(2) For the purposes of subsection (1), an act or omission causing death is an act done or omitted under provocation where:
(a) the act or omission is the result of a loss of self-control on the part of the accused that was induced by any conduct of the deceased (including grossly insulting words or gestures) towards or affecting the accused, and
(b) that conduct of the deceased was such as could have induced an ordinary person in the position of the accused to have so far lost self-control as to have formed an intent to kill, or to inflict grievous bodily harm upon, the deceased,
whether that conduct of the deceased occurred immediately before the act or omission causing death or at any previous time.
(3) For the purpose of determining whether an act or omission causing death was an act done or omitted under provocation as provided by subsection (2), there is no rule of law that provocation is negatived if:
(a) there was not a reasonable proportion between the act or omission causing death and the conduct of the deceased that induced the act or omission,
(b) the act or omission causing death was not an act done or omitted suddenly, or
(c) the act or omission causing death was an act done or omitted with any intent to take life or inflict grievous bodily harm.
(4) Where, on the trial of a person for murder, there is any evidence that the act causing death was an act done or omitted under provocation as provided by subsection (2), the onus is on the prosecution to prove beyond reasonable doubt that the act or omission causing death was not an act done or omitted under provocation.
(5) This section does not exclude or limit any defence to a charge of murder.
CRIMES ACT 1900 - SECT 23A
23A Substantial impairment by abnormality of mind
(1) A person who would otherwise be guilty of murder is not to be convicted of murder if:
(a) at the time of the acts or omissions causing the death concerned, the person’s capacity to understand events, or to judge whether the person’s actions were right or wrong, or to control himself or herself, was substantially impaired by an abnormality of mind arising from an underlying condition, and
(b) the impairment was so substantial as to warrant liability for murder being reduced to manslaughter.
(2) For the purposes of subsection (1) (b), evidence of an opinion that an impairment was so substantial as to warrant liability for murder being reduced to manslaughter is not admissible.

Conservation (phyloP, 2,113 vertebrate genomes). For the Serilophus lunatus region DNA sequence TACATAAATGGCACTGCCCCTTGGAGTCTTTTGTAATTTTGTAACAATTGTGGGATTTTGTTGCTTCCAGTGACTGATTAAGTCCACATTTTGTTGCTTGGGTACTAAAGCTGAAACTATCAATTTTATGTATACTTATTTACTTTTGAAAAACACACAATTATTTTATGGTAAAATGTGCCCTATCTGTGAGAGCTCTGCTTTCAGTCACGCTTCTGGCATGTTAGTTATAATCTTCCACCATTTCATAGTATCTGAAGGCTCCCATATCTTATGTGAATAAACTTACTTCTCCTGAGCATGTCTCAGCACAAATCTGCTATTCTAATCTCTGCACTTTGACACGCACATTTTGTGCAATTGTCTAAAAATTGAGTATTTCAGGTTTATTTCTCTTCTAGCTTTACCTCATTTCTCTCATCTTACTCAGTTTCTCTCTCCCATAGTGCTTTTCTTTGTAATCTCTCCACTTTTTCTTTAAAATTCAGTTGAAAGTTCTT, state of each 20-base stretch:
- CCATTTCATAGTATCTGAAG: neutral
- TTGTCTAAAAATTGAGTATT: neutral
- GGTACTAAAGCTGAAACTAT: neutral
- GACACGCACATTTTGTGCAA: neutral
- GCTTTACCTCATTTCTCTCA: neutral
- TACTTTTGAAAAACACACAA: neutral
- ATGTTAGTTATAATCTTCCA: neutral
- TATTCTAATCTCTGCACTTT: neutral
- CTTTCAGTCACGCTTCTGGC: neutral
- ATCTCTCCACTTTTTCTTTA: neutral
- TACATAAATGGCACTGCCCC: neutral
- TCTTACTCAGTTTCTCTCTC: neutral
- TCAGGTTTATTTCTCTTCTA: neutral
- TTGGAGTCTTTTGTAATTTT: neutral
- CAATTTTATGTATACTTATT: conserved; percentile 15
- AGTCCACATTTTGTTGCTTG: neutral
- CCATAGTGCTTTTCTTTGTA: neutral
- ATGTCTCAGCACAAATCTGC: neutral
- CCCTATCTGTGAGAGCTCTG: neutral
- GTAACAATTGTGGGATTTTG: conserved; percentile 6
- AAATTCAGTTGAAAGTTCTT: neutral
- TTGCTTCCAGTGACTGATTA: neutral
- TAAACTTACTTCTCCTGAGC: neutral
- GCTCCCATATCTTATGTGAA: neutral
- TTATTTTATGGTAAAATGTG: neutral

(3) If a person was intoxicated at the time of the acts or omissions causing the death concerned, and the intoxication was self-induced intoxication (within the meaning of section 428A), the effects of that self-induced intoxication are to be disregarded for the purpose of determining whether the person is not liable to be convicted of murder by virtue of this section.
(4) The onus is on the person accused to prove that he or she is not liable to be convicted of murder by virtue of this section.
(5) A person who but for this section would be liable, whether as principal or accessory, to be convicted of murder is to be convicted of manslaughter instead.
(6) The fact that a person is not liable to be convicted of murder in respect of a death by virtue of this section does not affect the question of whether any other person is liable to be convicted of murder in respect of that death.
(7) If, on the trial of a person for murder, the person contends:
(a) that the person is entitled to be acquitted on the ground that the person was mentally ill at the time of the acts or omissions causing the death concerned, or
(b) that the person is not liable to be convicted of murder by virtue of this section,
evidence may be offered by the prosecution tending to prove the other of those contentions, and the Court may give directions as to the stage of the proceedings at which that evidence may be offered.
(8) In this section:
"underlying condition" means a pre-existing mental or physiological condition, other than a condition of a transitory kind.
CRIMES ACT 1900 - SECT 24
Whosoever commits the crime of manslaughter shall be liable to imprisonment for 25 years: Provided that, in any case, if the Judge is of the opinion that, having regard to all the circumstances, a nominal punishment would be sufficient, the Judge may discharge the jury from giving any verdict, and such discharge shall operate as an acquittal.